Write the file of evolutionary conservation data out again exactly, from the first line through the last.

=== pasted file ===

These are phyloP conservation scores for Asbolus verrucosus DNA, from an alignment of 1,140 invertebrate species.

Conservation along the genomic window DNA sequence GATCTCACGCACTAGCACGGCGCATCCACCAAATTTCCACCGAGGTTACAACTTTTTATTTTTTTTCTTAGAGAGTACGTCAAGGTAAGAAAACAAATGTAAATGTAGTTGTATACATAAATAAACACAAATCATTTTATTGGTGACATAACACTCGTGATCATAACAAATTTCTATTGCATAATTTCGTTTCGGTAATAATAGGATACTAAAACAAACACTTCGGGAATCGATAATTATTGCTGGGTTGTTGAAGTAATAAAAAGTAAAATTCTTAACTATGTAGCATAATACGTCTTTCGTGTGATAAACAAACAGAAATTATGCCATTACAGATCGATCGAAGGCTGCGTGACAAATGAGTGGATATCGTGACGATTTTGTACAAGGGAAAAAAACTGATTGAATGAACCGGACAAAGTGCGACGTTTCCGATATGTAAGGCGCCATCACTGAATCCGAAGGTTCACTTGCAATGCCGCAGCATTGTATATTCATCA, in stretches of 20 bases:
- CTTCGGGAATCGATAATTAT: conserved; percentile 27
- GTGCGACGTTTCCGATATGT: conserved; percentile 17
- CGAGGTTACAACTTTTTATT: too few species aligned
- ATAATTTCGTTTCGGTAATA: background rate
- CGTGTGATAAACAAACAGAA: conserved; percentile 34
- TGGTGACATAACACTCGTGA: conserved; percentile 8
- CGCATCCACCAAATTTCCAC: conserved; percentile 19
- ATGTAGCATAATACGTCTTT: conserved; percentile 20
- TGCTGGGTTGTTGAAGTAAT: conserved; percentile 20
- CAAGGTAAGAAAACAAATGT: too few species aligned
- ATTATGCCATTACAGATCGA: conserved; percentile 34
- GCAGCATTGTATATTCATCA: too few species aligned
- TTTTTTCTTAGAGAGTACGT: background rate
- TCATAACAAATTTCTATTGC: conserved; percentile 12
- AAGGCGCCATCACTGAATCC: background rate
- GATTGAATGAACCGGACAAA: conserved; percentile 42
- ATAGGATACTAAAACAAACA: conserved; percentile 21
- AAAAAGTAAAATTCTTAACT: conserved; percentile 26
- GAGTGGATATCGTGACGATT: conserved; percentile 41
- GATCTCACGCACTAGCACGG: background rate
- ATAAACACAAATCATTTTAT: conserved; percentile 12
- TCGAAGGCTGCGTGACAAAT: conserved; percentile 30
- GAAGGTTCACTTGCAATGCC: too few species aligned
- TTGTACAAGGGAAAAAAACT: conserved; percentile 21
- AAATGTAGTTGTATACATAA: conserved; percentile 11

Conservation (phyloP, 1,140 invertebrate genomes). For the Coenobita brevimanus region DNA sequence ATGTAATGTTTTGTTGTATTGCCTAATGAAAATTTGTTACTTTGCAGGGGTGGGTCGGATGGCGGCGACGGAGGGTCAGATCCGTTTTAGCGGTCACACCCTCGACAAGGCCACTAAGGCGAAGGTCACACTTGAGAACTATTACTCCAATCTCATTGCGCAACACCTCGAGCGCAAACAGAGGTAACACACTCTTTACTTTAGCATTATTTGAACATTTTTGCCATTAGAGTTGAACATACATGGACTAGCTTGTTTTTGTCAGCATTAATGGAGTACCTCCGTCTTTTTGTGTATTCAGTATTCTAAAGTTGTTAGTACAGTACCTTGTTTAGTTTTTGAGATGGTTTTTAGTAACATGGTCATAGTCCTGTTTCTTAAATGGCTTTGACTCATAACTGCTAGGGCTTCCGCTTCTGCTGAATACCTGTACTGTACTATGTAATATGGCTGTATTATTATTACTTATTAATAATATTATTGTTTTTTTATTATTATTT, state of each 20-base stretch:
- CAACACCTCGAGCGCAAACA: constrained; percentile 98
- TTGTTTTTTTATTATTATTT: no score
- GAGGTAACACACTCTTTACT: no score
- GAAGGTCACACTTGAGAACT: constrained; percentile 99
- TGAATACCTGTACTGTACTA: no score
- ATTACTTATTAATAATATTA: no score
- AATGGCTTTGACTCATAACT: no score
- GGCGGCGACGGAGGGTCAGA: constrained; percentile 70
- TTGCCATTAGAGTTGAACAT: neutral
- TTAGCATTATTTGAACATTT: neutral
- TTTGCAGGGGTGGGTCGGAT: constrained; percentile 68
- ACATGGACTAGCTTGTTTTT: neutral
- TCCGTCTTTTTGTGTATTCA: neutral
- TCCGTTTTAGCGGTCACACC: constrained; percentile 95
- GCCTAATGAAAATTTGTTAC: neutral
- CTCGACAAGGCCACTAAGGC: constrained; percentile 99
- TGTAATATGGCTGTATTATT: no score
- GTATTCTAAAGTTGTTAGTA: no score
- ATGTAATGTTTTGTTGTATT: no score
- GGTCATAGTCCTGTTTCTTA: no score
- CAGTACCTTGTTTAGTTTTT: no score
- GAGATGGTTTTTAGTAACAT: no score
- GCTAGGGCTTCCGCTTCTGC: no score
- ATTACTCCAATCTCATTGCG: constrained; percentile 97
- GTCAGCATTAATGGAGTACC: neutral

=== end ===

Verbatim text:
These are phyloP conservation scores for Asbolus verrucosus DNA, from an alignment of 1,140 invertebrate species.

Conservation along the genomic window DNA sequence GATCTCACGCACTAGCACGGCGCATCCACCAAATTTCCACCGAGGTTACAACTTTTTATTTTTTTTCTTAGAGAGTACGTCAAGGTAAGAAAACAAATGTAAATGTAGTTGTATACATAAATAAACACAAATCATTTTATTGGTGACATAACACTCGTGATCATAACAAATTTCTATTGCATAATTTCGTTTCGGTAATAATAGGATACTAAAACAAACACTTCGGGAATCGATAATTATTGCTGGGTTGTTGAAGTAATAAAAAGTAAAATTCTTAACTATGTAGCATAATACGTCTTTCGTGTGATAAACAAACAGAAATTATGCCATTACAGATCGATCGAAGGCTGCGTGACAAATGAGTGGATATCGTGACGATTTTGTACAAGGGAAAAAAACTGATTGAATGAACCGGACAAAGTGCGACGTTTCCGATATGTAAGGCGCCATCACTGAATCCGAAGGTTCACTTGCAATGCCGCAGCATTGTATATTCATCA, in stretches of 20 bases:
- CTTCGGGAATCGATAATTAT: conserved; percentile 27
- GTGCGACGTTTCCGATATGT: conserved; percentile 17
- CGAGGTTACAACTTTTTATT: too few species aligned
- ATAATTTCGTTTCGGTAATA: background rate
- CGTGTGATAAACAAACAGAA: conserved; percentile 34
- TGGTGACATAACACTCGTGA: conserved; percentile 8
- CGCATCCACCAAATTTCCAC: conserved; percentile 19
- ATGTAGCATAATACGTCTTT: conserved; percentile 20
- TGCTGGGTTGTTGAAGTAAT: conserved; percentile 20
- CAAGGTAAGAAAACAAATGT: too few species aligned
- ATTATGCCATTACAGATCGA: conserved; percentile 34
- GCAGCATTGTATATTCATCA: too few species aligned
- TTTTTTCTTAGAGAGTACGT: background rate
- TCATAACAAATTTCTATTGC: conserved; percentile 12
- AAGGCGCCATCACTGAATCC: background rate
- GATTGAATGAACCGGACAAA: conserved; percentile 42
- ATAGGATACTAAAACAAACA: conserved; percentile 21
- AAAAAGTAAAATTCTTAACT: conserved; percentile 26
- GAGTGGATATCGTGACGATT: conserved; percentile 41
- GATCTCACGCACTAGCACGG: background rate
- ATAAACACAAATCATTTTAT: conserved; percentile 12
- TCGAAGGCTGCGTGACAAAT: conserved; percentile 30
- GAAGGTTCACTTGCAATGCC: too few species aligned
- TTGTACAAGGGAAAAAAACT: conserved; percentile 21
- AAATGTAGTTGTATACATAA: conserved; percentile 11

Conservation (phyloP, 1,140 invertebrate genomes). For the Coenobita brevimanus region DNA sequence ATGTAATGTTTTGTTGTATTGCCTAATGAAAATTTGTTACTTTGCAGGGGTGGGTCGGATGGCGGCGACGGAGGGTCAGATCCGTTTTAGCGGTCACACCCTCGACAAGGCCACTAAGGCGAAGGTCACACTTGAGAACTATTACTCCAATCTCATTGCGCAACACCTCGAGCGCAAACAGAGGTAACACACTCTTTACTTTAGCATTATTTGAACATTTTTGCCATTAGAGTTGAACATACATGGACTAGCTTGTTTTTGTCAGCATTAATGGAGTACCTCCGTCTTTTTGTGTATTCAGTATTCTAAAGTTGTTAGTACAGTACCTTGTTTAGTTTTTGAGATGGTTTTTAGTAACATGGTCATAGTCCTGTTTCTTAAATGGCTTTGACTCATAACTGCTAGGGCTTCCGCTTCTGCTGAATACCTGTACTGTACTATGTAATATGGCTGTATTATTATTACTTATTAATAATATTATTGTTTTTTTATTATTATTT, state of each 20-base stretch:
- CAACACCTCGAGCGCAAACA: constrained; percentile 98
- TTGTTTTTTTATTATTATTT: no score
- GAGGTAACACACTCTTTACT: no score
- GAAGGTCACACTTGAGAACT: constrained; percentile 99
- TGAATACCTGTACTGTACTA: no score
- ATTACTTATTAATAATATTA: no score
- AATGGCTTTGACTCATAACT: no score
- GGCGGCGACGGAGGGTCAGA: constrained; percentile 70
- TTGCCATTAGAGTTGAACAT: neutral
- TTAGCATTATTTGAACATTT: neutral
- TTTGCAGGGGTGGGTCGGAT: constrained; percentile 68
- ACATGGACTAGCTTGTTTTT: neutral
- TCCGTCTTTTTGTGTATTCA: neutral
- TCCGTTTTAGCGGTCACACC: constrained; percentile 95
- GCCTAATGAAAATTTGTTAC: neutral
- CTCGACAAGGCCACTAAGGC: constrained; percentile 99
- TGTAATATGGCTGTATTATT: no score
- GTATTCTAAAGTTGTTAGTA: no score
- ATGTAATGTTTTGTTGTATT: no score
- GGTCATAGTCCTGTTTCTTA: no score
- CAGTACCTTGTTTAGTTTTT: no score
- GAGATGGTTTTTAGTAACAT: no score
- GCTAGGGCTTCCGCTTCTGC: no score
- ATTACTCCAATCTCATTGCG: constrained; percentile 97
- GTCAGCATTAATGGAGTACC: neutral